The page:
- Single-axis electronic level
- Built-in flash works as off-camera remote flash controller
- AF microadjustment (can be set individually for up to 40 lenses, remembered by lens serial number)
- In-camera High Dynamic Range and Multiple Exposure modes (JPEG-only)
- ‘Creative Filter’ image processing styles, previewed in live view
Key specs compared
Canon EOS 70D
Canon EOS 7D
|Effective Pixels||• 20.2 MP||• 18.0 MP||• 24.1 MP|
|ISO Range|| • 100-12800 standard
• 25600 expanded
| • 100-6400 standard
• 12800 expanded
| • 100-6400 standard
• 50-25600 expanded
|No of AF points||• 19||• 19||• 51|
|AF in live view||• Phase detection||• Contrast detection||• Contrast detection|
|Screen|| • 3.0″
• 1,040,000 dots
• Touch sensitive
| • 3.0″
• 920,000 dots
| • 3.2″
• 1,228,800 dots
|Viewfinder|| • 98% coverage
• 0.95x magnification
| • 100% coverage
• 1.0x magnification
| • 100% coverage
• 0.94x magnification
|Continuous drive||• 7 fps||• 8 fps||• 6 fps|
|Storage||• SD/SDHC/SDXC||• Compact flash|| • SD/SDHC/SDXC
• 2 slots
|• 755g (1.7 lb)||• 860g (1.9 lb)||• 765g (1.7 lb)|
|Dimensions|| • 139 x 104 x 79 mm
(5.5 x 4.1 x 3.1″)
| • 148 x 111 x 74 mm
(5.8 x 4.4 x 2.9″)
| • 136 x 107 x 76 mm
(5.4 x 4.2 x 3.0″)
|Wi-Fi||• Built-in||• Optional||• Optional|
Size and design compared to the EOS 60D
The EOS 70D directly replaces the EOS 60D in Canon’s range, and is very similar in terms of size and design. It’s a bit smaller though, and has a sensibly-updated control layout. Here we take a more-detailed look at the two cameras side-by-side.
From the front the EOS 70D looks almost identical to the 60D. But it’s slimmed down a bit, being fractionally narrower. Look a little closer and you can also see that the 60D’s front-facing mono microphone has gone (replaced by stereo mics on the top plate).
The two cameras are pretty similar from the back too, with the 70D retaining the same basic layout. It gains Canon’s improved live view/movie mode controller, and has a physical switch to lock the rear dial against accidental operation rather than a button. Other than that it uses all the same buttons, just not necessarily in the same order.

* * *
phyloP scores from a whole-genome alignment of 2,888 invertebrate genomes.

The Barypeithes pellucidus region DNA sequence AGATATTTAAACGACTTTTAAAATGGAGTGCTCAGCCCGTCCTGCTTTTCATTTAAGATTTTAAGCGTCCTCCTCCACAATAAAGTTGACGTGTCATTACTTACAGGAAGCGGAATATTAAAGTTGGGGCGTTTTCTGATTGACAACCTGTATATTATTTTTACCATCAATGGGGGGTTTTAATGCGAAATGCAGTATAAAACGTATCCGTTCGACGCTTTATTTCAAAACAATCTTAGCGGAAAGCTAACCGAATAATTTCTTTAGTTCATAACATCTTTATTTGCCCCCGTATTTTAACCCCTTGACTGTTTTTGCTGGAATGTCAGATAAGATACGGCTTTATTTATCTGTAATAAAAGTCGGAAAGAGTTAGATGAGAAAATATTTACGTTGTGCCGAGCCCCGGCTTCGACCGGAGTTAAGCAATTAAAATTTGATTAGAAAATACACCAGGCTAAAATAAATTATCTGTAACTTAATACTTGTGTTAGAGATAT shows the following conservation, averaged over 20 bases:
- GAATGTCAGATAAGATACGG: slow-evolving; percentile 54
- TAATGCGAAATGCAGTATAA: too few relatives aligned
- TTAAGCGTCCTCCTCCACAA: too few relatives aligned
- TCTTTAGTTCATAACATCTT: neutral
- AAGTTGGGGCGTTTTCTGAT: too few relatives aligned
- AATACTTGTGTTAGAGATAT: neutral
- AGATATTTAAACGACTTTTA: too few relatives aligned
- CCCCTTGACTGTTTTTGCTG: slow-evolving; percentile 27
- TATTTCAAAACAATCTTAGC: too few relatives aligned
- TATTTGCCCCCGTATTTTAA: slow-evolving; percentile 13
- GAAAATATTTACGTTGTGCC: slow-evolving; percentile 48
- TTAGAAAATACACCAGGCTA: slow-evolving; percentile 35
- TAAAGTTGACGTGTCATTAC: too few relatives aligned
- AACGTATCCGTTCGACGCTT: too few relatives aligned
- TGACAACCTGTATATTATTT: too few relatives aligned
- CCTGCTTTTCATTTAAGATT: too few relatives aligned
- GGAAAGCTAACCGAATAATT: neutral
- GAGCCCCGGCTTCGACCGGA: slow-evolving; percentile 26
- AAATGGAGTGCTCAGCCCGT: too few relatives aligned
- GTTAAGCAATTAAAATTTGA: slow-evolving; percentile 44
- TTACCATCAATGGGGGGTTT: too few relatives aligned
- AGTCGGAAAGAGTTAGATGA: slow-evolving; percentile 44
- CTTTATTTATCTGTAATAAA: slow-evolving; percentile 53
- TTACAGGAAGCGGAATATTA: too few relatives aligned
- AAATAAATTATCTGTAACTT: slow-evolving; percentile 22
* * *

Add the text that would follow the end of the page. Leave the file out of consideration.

From the top, again the 70D is very much a sensible evolution. The mode dial is simplified and now rotates continuously rather than having hard end stops, and there’s a new AF area expansion button next to the shutter release. But the rest of the controls are all essentially the same.
Kit options and pricing
The EOS 70D will be sold body-only for £1079 / $1199 / €1099, as a kit with the EF-S 18-55mm f/3.5-5.6 IS STM for £1199.99 / $1340 / €1249, or with the EF-S 18-135mm f/3.5-5.6 IS STM lens for £1399.99 $1549 / €1499. The BG-E14 battery grip will cost £229.99 / $270 / €215.
Canon EOS 70D specifications
All specifications are available HERE
Body & Design
The EOS 70D looks very much like the EOS 60D, although it’s actually a little smaller. Body construction is mainly plastic, but in this case that’s not much to worry about – it still feels nicely put together. All of the main shooting controls are in essentially the same places, but some of the secondary ones have been moved around or revamped. Overall there’s not a lot of space left on the camera where more buttons could realistically have been placed.
The top of the 70D very closely resembles that of the EOS 60D. The buttons along the top of the LCD screen each serve a single purpose rather than doubling-up, giving direct access to autofocus and drive modes, metering and ISO (which is easily changed with the camera to your eye). The exposure mode dial has been simplified to group the various automated scene modes (portrait, landscape, sports etc) under a single position, and a pair of stereo microphones placed behind the pop-up flash housing replace the mono mic that was on the front of the 60D.